The Netherlands, 2014
The Maastricht Treaty of 1992 marked the official formal existence of the European Union. The Treaty of the European Union is a pillar structure; the treaty established three pillars of the European Union. The first pillar is a combination of the three former European Communities: ECSC (European Coal and Steel Community), EAEC (European Atomic Energy Community), and the EC (European Economic Community). The first, supranational pillar had the most influence and power. It is comprised of three major EU institutions: The European Parliament, the European Court of Justice, and the Commission. The two other pillars were new and simply representational of intergovernmental committees formed by members’ states. The Justice and Home Affairs (JHA) pillar and the Common Foreign and Security Policy (CFSP) completed the three pillars.
The Treaty of the European Union began the groundwork of a unified, single currency. The European Union, however, began with 12 states from the previous European Economic Community, a continuation of the European Coal and Steel Community (ECSC). The original, SCSC, was an established common market, during the post-WWII era, which sought prevention of future conflicts with Germany through economic relationships. The European Union was an extension of the previous formal recognition of economic agreements. The 12 member states were given full European status and any European had the right to move freely between other European states, as well as vote in elections.
France was one of the first to begin European integration during the post-World War II growth and recovery era. The European Coal and Steel Community, in 1951, was originally a French proposition. However, the referendum had only approved the Maastricht Treaty very marginally. France’s modern position in the European Union is very significant and continues to be well represented in the system.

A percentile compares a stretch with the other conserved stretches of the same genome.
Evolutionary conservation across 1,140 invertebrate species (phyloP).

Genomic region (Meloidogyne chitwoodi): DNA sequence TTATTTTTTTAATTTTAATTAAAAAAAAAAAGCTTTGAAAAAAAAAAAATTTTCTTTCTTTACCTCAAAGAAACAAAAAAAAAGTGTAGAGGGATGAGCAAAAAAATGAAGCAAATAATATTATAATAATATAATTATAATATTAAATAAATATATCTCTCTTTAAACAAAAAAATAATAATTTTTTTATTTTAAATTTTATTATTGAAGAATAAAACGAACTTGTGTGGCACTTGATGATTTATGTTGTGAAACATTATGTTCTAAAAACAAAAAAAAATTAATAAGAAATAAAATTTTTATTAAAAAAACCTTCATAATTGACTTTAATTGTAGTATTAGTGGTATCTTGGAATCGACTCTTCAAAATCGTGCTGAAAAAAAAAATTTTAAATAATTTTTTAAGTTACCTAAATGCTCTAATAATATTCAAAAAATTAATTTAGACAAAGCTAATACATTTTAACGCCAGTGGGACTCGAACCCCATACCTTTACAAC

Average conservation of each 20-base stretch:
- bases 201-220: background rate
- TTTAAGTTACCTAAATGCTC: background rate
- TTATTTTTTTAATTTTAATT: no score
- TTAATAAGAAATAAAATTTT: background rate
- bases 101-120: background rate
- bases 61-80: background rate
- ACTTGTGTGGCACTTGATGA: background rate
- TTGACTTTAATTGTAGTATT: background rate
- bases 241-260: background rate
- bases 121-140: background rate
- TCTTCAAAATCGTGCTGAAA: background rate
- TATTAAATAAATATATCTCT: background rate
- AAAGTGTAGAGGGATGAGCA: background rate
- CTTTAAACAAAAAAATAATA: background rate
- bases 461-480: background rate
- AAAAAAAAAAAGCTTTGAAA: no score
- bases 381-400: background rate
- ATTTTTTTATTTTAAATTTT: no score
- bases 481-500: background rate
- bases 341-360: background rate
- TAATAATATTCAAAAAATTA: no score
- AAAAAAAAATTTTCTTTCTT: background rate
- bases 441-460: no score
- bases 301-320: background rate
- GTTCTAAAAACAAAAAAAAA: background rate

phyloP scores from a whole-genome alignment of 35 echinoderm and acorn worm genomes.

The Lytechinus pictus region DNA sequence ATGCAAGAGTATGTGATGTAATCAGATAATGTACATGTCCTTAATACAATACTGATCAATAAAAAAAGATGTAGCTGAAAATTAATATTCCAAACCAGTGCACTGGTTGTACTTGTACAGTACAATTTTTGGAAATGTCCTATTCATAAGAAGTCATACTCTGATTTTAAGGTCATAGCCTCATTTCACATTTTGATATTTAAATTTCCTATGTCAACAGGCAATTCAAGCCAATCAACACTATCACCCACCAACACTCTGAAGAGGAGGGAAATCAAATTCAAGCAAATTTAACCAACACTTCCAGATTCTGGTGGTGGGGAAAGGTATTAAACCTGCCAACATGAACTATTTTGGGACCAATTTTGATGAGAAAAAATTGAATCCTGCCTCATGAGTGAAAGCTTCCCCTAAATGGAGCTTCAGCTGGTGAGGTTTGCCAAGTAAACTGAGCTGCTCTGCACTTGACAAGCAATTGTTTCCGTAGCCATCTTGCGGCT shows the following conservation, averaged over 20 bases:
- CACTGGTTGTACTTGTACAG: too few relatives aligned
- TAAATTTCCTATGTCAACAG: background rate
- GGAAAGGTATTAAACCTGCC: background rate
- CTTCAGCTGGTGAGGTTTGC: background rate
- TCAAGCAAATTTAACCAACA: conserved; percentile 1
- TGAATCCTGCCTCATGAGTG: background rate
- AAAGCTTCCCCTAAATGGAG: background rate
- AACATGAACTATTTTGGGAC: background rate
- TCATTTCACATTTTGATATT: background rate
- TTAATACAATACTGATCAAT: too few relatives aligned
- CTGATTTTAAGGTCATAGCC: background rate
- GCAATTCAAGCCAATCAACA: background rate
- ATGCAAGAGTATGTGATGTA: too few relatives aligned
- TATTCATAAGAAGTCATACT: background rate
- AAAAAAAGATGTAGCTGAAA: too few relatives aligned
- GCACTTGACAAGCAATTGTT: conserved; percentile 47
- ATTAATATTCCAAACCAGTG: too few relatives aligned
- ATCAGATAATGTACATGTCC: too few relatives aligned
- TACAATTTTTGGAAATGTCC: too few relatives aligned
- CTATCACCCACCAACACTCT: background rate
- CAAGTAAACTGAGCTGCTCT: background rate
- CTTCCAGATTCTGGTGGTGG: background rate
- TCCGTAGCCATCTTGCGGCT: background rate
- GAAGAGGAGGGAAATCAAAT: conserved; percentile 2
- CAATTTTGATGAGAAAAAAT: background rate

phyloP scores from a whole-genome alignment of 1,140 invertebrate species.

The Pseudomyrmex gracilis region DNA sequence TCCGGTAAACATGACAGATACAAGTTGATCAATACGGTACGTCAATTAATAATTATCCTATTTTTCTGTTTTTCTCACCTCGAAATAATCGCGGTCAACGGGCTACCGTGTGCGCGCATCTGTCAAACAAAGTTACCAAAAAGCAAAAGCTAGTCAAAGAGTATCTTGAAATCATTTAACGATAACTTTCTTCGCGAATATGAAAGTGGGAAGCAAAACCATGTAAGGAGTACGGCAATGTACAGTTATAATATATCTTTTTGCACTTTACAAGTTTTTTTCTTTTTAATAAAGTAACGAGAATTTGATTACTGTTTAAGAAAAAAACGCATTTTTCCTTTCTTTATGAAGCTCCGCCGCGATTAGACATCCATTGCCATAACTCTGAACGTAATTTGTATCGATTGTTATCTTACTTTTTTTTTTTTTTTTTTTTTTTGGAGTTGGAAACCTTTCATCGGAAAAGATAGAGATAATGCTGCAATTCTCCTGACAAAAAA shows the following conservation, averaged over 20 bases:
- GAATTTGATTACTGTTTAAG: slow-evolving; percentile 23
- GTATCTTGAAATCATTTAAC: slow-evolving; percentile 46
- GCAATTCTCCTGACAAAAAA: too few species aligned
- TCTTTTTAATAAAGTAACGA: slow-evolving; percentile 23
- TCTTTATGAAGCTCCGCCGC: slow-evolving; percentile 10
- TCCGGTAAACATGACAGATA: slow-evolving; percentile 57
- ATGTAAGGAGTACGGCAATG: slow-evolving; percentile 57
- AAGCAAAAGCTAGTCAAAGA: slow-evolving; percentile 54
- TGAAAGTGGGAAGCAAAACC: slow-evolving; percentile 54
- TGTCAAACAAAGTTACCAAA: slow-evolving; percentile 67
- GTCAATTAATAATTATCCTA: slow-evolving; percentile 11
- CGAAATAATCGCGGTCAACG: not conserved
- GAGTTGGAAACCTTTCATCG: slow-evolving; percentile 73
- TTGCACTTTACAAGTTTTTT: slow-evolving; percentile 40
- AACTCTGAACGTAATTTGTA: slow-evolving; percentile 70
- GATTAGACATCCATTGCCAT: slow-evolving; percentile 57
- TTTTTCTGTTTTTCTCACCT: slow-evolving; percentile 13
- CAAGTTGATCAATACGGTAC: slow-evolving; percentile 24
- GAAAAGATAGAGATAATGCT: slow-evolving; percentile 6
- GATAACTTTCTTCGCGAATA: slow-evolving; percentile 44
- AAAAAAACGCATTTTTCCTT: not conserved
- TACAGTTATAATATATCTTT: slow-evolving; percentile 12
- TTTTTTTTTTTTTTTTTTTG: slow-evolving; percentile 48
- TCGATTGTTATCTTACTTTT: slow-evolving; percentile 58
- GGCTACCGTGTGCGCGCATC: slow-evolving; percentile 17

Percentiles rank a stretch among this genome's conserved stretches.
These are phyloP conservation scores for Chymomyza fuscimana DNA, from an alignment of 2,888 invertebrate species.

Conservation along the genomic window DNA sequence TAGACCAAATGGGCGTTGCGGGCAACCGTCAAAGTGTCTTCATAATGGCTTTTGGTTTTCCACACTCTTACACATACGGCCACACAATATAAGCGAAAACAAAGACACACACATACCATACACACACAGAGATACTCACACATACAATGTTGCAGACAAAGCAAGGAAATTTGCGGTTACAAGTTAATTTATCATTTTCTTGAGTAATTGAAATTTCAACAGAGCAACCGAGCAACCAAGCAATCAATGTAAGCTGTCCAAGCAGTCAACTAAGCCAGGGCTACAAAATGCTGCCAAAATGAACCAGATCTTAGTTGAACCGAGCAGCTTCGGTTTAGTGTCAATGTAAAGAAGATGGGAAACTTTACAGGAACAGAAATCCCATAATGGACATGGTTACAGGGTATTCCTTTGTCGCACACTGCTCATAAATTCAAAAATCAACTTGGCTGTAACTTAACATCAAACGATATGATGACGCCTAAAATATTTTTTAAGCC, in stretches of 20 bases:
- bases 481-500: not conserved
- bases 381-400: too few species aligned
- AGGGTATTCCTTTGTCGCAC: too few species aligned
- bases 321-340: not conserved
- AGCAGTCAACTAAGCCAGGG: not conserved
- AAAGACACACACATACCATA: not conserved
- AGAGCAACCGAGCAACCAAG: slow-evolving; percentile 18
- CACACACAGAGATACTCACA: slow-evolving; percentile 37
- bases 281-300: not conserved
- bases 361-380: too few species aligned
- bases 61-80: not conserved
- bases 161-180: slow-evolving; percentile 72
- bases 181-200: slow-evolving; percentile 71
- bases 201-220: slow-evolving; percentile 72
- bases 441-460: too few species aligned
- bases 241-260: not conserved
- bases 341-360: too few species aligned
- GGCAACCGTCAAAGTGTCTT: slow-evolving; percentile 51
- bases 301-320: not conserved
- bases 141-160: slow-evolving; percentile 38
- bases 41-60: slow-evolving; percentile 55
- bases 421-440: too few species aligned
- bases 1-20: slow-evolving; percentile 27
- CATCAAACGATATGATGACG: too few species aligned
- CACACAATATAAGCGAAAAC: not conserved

The European Union heavily impacts the economic and political structures within the membered state. Members of the European Union agree to binding laws and other specific obligations. In 2004, the European Union called for legal action against France when accused of violating the EU’s Freedom of Movement directive. Member states are given some legal autonomy, but European Union upholds certain obligations in exchange for equal representation within the legislative and judicial institutions.
The most prominent economic tie in the European Union is the shared, single currency. France adopted the Euro currency in 1999, further eliminating the use of the Franc. The significance of the Euro system under the European Union is more than a monetary regime; it binds sovereign nations in the pursuit of welfare and contributes greatly to trade and price stability in the international monetary system.
When France signed the Maastricht Treaty, officially joining the three-pillar European Union system, France became a key player in an essential international relations system of economic and political unity. However, joining the global economy positions the state to be vulnerable to economic crises from partnering nations. Despite the downfalls of the Euro, France’s strong position in the global system is largely contributed to its membership in the European Union and other international organizations. The systematic use of diplomacy has protected France’s vital interests, as well as prevented another costly and damaging war.